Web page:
New Developments in Low Density RIM Composites for Interior Trim 940703
The use of low density reinforced Reaction Injection Molded (RIM) substrates for covered interior automotive articles continues to increase globally. Reduced party mass, consolidation of manufacturing steps (labor), and the use of aluminum tooling, instead of steel, are cited advantages that LD-RIM offers when compared to traditional wood based and thermoplastic materials.
Two RIM processes are successfully being used to produce covered interior door panels. Low density structural RIM (LD-SRIM), utilizing conventional RIM equipment, involves the placement of a pre-cut fiberglass mat in the tool cavity prior to open-pour injection of the 2-stream liquid urethane components. Low density reinforced RIM (LD-RRIM), utilizing lance cylinder RIM equipment, incorporates reinforcing fibers, such as milled fiberglass or wollastonite, in the liquid resin component. The liquid resin containing reinforcing filler is injected with the isocyanate component into a closed mold. Both LD-SRIM and LD-RRIM covered door panels meet OEM performance specifications.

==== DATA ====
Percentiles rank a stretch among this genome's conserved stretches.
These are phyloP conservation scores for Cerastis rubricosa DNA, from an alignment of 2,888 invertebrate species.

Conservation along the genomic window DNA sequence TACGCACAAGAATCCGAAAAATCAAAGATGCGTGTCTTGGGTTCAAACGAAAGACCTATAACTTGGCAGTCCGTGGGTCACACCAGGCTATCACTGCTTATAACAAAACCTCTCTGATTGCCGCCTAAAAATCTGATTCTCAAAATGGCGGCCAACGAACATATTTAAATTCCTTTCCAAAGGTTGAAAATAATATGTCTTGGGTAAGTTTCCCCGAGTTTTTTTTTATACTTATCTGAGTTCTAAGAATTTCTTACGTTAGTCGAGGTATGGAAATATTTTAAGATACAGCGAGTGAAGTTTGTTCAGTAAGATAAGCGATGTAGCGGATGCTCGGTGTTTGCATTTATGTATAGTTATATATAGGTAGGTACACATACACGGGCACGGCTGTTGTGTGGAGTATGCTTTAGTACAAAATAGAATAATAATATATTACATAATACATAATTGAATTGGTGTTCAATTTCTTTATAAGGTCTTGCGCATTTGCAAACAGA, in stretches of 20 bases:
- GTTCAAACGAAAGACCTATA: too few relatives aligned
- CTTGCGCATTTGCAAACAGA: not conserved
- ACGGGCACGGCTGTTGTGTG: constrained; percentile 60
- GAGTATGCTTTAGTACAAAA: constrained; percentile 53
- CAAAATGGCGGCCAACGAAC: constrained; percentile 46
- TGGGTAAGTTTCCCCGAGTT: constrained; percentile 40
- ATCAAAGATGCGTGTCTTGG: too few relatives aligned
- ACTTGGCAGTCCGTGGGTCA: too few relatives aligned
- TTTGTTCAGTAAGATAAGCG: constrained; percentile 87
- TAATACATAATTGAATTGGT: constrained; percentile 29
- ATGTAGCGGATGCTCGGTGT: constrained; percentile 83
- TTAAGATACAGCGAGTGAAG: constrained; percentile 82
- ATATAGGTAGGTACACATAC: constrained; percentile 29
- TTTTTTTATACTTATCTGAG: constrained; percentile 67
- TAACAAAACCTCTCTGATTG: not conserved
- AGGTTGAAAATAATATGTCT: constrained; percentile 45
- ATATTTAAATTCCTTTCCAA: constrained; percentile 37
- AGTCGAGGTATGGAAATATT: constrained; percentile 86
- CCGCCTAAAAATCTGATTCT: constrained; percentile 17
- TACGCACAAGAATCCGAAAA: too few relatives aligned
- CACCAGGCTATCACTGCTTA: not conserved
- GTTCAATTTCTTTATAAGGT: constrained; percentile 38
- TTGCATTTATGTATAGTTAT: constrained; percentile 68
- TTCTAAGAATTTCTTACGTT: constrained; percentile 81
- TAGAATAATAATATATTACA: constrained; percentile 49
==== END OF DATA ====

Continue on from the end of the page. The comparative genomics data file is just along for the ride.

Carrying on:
Little difference exists between LD-SRIM and LD-RRIM substrates, aside from tool design considerations and processing with either glass mat or reinforcing filler. In-mold polymer cure times and pressure/temperature profiles are essentially the same for both processes, and are dependent on the polyurethane components (i.e. polyol, catalysts etc.) employed, polyurethane wall thickness, and polyurethane density (1). Aluminum production tools are preferred because: 1) the polyurethane substrates are “class B surfaces” and do not have the distinctness of image requirements which “class A” parts obtain from steel surfaces, 2) the low level of reinforcement (< 20 percent by weight of the substrate) is non-abrasive to the tool surface, and 3) the low tonnage (<100 ton) RIM clamps which are used.
Advancements have been made in LD-RIM substrates to reduce weight further, to proliferate the LD-RIM substrate to other automotive applications, to demonstrate the recyclability of both PVC covered LD-SRIM and LD-RRIM substrates, and to impart “self-release” properties of the LD-RIM substrate from aluminum production tools.